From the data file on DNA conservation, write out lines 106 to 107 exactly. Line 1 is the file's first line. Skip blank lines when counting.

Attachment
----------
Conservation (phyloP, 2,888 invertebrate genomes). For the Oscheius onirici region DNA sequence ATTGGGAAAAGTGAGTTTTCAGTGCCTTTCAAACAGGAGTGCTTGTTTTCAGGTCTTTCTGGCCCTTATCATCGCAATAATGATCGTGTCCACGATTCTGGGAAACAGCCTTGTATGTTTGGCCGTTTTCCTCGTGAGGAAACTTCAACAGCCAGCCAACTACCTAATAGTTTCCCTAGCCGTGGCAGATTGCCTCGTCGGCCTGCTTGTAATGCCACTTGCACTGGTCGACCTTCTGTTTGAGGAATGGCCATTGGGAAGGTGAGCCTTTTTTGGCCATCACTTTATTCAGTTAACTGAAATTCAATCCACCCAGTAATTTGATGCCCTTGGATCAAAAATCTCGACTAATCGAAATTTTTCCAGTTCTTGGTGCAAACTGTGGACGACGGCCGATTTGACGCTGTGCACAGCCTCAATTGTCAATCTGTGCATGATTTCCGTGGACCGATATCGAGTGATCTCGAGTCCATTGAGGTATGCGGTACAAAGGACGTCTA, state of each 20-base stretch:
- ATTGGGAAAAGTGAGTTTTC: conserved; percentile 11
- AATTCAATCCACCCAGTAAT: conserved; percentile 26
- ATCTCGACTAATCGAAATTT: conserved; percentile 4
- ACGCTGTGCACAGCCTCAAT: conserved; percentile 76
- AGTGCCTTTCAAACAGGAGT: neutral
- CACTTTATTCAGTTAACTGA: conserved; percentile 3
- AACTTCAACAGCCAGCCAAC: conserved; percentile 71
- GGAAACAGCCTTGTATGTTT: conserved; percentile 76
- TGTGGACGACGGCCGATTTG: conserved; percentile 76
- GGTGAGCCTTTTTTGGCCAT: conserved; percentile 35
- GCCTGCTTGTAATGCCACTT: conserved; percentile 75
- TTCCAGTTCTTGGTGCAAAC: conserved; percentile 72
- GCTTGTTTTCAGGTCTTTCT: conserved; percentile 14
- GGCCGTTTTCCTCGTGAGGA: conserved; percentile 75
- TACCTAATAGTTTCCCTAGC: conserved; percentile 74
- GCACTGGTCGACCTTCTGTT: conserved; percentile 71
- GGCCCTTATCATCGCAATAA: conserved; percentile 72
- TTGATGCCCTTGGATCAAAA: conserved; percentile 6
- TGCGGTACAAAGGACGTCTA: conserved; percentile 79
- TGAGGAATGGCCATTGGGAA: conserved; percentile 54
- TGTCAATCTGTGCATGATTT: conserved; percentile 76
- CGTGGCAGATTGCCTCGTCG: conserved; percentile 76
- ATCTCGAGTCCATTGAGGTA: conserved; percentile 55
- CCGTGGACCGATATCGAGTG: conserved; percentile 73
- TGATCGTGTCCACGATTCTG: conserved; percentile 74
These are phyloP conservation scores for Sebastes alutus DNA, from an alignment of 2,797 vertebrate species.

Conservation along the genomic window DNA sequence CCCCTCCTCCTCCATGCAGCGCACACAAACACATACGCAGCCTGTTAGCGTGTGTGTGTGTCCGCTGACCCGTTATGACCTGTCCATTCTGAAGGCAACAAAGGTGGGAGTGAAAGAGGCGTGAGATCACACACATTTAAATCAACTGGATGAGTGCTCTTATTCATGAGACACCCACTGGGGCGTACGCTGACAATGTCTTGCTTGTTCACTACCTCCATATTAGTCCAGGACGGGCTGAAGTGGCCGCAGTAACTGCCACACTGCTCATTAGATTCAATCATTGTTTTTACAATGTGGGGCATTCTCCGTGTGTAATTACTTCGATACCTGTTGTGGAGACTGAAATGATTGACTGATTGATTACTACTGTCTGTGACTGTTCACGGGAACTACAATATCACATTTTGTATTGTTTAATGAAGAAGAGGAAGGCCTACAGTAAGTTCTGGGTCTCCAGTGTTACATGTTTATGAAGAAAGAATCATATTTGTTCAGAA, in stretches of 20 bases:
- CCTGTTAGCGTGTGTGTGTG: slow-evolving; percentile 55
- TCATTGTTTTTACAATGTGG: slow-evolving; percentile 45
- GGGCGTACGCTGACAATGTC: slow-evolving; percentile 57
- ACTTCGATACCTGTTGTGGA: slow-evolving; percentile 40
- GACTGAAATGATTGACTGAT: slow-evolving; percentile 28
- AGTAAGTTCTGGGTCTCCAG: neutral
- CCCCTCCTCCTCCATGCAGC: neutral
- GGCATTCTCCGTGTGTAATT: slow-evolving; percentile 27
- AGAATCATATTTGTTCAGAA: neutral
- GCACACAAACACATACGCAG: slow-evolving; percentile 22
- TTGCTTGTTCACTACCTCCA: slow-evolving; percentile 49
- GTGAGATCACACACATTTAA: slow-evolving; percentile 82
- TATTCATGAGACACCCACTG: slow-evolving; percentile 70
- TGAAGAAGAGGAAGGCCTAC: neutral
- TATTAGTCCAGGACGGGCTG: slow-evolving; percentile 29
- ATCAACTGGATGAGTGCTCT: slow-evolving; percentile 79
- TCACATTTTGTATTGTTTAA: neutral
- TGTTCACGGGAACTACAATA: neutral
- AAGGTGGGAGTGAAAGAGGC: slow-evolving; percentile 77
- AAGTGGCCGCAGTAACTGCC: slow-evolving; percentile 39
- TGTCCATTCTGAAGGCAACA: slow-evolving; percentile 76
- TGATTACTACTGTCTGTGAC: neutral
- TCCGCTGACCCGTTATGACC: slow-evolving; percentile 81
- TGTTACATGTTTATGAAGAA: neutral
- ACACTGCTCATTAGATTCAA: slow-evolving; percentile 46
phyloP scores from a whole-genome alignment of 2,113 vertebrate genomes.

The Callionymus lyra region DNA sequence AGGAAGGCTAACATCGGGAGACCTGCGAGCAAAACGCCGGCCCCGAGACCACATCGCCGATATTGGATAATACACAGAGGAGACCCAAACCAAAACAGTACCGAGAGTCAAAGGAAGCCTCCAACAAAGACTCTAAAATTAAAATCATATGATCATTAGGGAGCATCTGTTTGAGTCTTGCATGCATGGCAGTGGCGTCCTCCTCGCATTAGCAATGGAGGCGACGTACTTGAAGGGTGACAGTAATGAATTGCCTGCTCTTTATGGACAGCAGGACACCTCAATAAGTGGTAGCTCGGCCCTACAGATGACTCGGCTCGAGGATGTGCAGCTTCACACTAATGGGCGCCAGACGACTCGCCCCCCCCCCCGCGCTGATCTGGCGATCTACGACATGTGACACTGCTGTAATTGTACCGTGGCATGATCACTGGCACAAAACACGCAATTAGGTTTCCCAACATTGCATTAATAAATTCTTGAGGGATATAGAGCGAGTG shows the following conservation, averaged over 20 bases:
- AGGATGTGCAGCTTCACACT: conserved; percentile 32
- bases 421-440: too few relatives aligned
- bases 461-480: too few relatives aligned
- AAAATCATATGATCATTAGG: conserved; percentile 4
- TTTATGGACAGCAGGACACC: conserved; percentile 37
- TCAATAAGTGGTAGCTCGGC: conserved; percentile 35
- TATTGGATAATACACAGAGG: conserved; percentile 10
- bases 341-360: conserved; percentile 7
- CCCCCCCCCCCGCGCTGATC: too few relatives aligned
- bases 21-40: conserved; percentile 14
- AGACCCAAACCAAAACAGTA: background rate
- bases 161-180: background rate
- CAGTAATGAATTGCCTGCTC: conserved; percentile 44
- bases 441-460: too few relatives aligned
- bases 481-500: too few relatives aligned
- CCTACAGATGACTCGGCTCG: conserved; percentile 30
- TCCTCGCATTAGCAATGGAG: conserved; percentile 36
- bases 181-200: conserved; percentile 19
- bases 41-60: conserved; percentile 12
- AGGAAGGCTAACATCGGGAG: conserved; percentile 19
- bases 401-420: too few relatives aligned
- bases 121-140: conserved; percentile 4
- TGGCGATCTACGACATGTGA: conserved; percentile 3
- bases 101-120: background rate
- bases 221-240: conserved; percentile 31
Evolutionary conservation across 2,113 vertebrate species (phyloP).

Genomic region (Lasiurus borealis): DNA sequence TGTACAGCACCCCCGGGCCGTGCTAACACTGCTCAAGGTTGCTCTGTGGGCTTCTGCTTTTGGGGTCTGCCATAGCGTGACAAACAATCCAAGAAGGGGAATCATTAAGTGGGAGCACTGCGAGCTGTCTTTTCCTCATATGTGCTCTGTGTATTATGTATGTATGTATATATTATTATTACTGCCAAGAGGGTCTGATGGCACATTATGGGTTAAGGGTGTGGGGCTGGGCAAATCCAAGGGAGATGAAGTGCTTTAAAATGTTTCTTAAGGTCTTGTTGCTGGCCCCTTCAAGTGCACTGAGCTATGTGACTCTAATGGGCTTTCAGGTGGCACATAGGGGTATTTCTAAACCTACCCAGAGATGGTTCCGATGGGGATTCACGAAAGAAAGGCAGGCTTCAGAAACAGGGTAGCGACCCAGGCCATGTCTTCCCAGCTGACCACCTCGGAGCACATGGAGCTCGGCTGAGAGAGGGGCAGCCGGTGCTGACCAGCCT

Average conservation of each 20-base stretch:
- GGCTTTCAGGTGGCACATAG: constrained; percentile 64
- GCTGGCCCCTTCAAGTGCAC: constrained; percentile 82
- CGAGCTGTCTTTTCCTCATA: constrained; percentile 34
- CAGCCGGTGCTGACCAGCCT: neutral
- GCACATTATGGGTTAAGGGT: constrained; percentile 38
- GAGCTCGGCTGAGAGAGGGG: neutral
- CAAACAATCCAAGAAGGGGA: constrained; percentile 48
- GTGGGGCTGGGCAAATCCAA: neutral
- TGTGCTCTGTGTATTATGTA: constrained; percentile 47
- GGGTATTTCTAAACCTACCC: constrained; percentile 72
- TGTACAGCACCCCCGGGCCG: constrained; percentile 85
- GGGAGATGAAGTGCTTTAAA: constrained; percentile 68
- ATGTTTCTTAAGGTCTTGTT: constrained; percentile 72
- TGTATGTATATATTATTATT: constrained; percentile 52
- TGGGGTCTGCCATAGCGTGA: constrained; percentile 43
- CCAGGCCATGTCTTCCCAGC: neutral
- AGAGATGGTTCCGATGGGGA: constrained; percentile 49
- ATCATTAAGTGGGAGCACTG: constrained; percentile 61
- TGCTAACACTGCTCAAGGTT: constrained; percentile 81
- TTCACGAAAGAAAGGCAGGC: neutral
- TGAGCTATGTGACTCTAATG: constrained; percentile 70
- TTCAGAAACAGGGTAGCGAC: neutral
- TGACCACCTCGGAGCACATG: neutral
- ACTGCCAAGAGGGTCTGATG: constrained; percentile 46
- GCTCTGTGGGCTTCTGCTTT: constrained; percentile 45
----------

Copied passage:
- TGACCACCTCGGAGCACATG: neutral
- ACTGCCAAGAGGGTCTGATG: constrained; percentile 46